WHITMAN, Mass. – The late-winter storm that buried parts of the country was forecast to be little more than a nuisance for most of New England. Try telling that to Connecticut and Massachusetts residents who spent two days shoveling as much as 2 feet of snow.
“The forecast was 4 to 6 inches and I think I’m looking at about 12 to 14 inches,” West Roxbury resident Mark Spillane said as snow continued to fall Friday. “I did not expect to have to bring out the snowblower.”
The storm was centered far out in the Atlantic Ocean, and by the time it reached New England, forecasters were focused on the potential for coastal flooding and not snow, which in many places was predicted to reach a maximum of 6 or 8 inches.
The coastline was battered by three high tides during the duration of the storm, the worst Friday morning, when some roads in coastal towns were flooded with up to 3 feet of water. A vacant house on Plum Island, off the northeast coast of Massachusetts, was ripped from its foundation and collapsed into the sea.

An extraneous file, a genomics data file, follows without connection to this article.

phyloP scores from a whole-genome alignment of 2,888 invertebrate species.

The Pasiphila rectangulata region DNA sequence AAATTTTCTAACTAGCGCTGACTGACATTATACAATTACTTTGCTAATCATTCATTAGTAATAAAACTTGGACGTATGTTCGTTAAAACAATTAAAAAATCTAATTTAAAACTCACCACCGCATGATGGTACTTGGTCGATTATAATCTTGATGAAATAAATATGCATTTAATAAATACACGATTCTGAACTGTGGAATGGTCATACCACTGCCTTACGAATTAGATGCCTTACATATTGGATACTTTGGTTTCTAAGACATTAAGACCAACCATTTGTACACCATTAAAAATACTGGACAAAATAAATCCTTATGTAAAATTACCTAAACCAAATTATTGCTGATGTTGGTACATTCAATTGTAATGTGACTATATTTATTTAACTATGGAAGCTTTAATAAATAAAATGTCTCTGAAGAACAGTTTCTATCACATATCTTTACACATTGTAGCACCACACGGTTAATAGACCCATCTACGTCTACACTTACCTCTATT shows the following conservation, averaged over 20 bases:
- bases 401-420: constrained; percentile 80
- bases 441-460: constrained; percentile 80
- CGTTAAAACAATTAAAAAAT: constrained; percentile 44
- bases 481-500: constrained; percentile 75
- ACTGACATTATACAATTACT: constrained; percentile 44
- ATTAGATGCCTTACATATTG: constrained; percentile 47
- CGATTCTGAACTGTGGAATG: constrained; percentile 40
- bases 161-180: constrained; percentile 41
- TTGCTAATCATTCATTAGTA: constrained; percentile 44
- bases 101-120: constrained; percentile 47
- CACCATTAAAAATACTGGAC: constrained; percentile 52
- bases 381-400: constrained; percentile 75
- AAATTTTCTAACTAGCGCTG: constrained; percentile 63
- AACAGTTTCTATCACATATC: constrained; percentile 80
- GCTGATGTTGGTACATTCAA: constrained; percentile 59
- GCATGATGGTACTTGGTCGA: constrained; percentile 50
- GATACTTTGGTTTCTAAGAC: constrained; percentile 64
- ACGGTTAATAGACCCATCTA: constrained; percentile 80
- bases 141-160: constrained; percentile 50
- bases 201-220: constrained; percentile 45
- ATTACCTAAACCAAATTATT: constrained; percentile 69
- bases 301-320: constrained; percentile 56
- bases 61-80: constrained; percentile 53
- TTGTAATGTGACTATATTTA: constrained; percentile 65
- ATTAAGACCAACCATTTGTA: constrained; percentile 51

But in most places, it was the persistent snow that threw people for a loop.
The National Weather Service reported nearly 13 inches of snow at Boston’s Logan International Airport as of 1 p.m., with more than 2 feet in a few Massachusetts towns and nearly that much in many others.
Charley Foley, a meteorologist at the National Weather Service in Taunton, said the higher snowfalls were caused by winds swirling around the storm that subtly changed course from the northeast to a more northerly direction. That allowed the storm to tap colder air from Canada, pick up moisture from the warmer ocean and dump snow on New England.
sponsored According to two 2015 surveys, 62 percent of Americans do not have enough savings to handle an unexpected emergency, much less any long-term plans.